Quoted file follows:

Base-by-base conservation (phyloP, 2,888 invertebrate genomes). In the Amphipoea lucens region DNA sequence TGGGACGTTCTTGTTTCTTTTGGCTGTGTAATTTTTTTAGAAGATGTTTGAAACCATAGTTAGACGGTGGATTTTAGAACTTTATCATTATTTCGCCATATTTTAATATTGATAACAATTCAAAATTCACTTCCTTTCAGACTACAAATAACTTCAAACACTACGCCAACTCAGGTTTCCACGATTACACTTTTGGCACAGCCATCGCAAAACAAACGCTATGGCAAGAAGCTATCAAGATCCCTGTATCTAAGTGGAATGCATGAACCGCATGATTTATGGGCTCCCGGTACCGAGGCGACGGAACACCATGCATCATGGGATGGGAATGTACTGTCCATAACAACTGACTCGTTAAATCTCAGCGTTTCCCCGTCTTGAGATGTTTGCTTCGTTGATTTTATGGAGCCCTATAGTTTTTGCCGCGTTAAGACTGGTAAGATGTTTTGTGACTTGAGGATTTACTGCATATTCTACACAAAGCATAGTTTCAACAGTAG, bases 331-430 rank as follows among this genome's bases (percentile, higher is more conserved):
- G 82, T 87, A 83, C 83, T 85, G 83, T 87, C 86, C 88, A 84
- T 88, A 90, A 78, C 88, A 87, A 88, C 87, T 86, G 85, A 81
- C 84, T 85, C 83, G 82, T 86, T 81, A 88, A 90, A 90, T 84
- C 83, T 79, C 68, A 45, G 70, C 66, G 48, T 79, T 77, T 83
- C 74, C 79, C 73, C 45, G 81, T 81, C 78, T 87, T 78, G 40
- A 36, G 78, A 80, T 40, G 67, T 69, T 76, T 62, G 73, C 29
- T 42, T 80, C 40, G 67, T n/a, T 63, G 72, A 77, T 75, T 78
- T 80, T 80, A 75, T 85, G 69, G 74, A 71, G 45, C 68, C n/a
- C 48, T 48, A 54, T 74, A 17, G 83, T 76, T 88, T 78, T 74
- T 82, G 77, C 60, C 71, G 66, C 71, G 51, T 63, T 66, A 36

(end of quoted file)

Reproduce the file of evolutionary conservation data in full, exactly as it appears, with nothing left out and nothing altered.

Base-by-base conservation (phyloP, 2,888 invertebrate genomes). In the Amphipoea lucens region DNA sequence TGGGACGTTCTTGTTTCTTTTGGCTGTGTAATTTTTTTAGAAGATGTTTGAAACCATAGTTAGACGGTGGATTTTAGAACTTTATCATTATTTCGCCATATTTTAATATTGATAACAATTCAAAATTCACTTCCTTTCAGACTACAAATAACTTCAAACACTACGCCAACTCAGGTTTCCACGATTACACTTTTGGCACAGCCATCGCAAAACAAACGCTATGGCAAGAAGCTATCAAGATCCCTGTATCTAAGTGGAATGCATGAACCGCATGATTTATGGGCTCCCGGTACCGAGGCGACGGAACACCATGCATCATGGGATGGGAATGTACTGTCCATAACAACTGACTCGTTAAATCTCAGCGTTTCCCCGTCTTGAGATGTTTGCTTCGTTGATTTTATGGAGCCCTATAGTTTTTGCCGCGTTAAGACTGGTAAGATGTTTTGTGACTTGAGGATTTACTGCATATTCTACACAAAGCATAGTTTCAACAGTAG, bases 331-430 rank as follows among this genome's bases (percentile, higher is more conserved):
- G 82, T 87, A 83, C 83, T 85, G 83, T 87, C 86, C 88, A 84
- T 88, A 90, A 78, C 88, A 87, A 88, C 87, T 86, G 85, A 81
- C 84, T 85, C 83, G 82, T 86, T 81, A 88, A 90, A 90, T 84
- C 83, T 79, C 68, A 45, G 70, C 66, G 48, T 79, T 77, T 83
- C 74, C 79, C 73, C 45, G 81, T 81, C 78, T 87, T 78, G 40
- A 36, G 78, A 80, T 40, G 67, T 69, T 76, T 62, G 73, C 29
- T 42, T 80, C 40, G 67, T n/a, T 63, G 72, A 77, T 75, T 78
- T 80, T 80, A 75, T 85, G 69, G 74, A 71, G 45, C 68, C n/a
- C 48, T 48, A 54, T 74, A 17, G 83, T 76, T 88, T 78, T 74
- T 82, G 77, C 60, C 71, G 66, C 71, G 51, T 63, T 66, A 36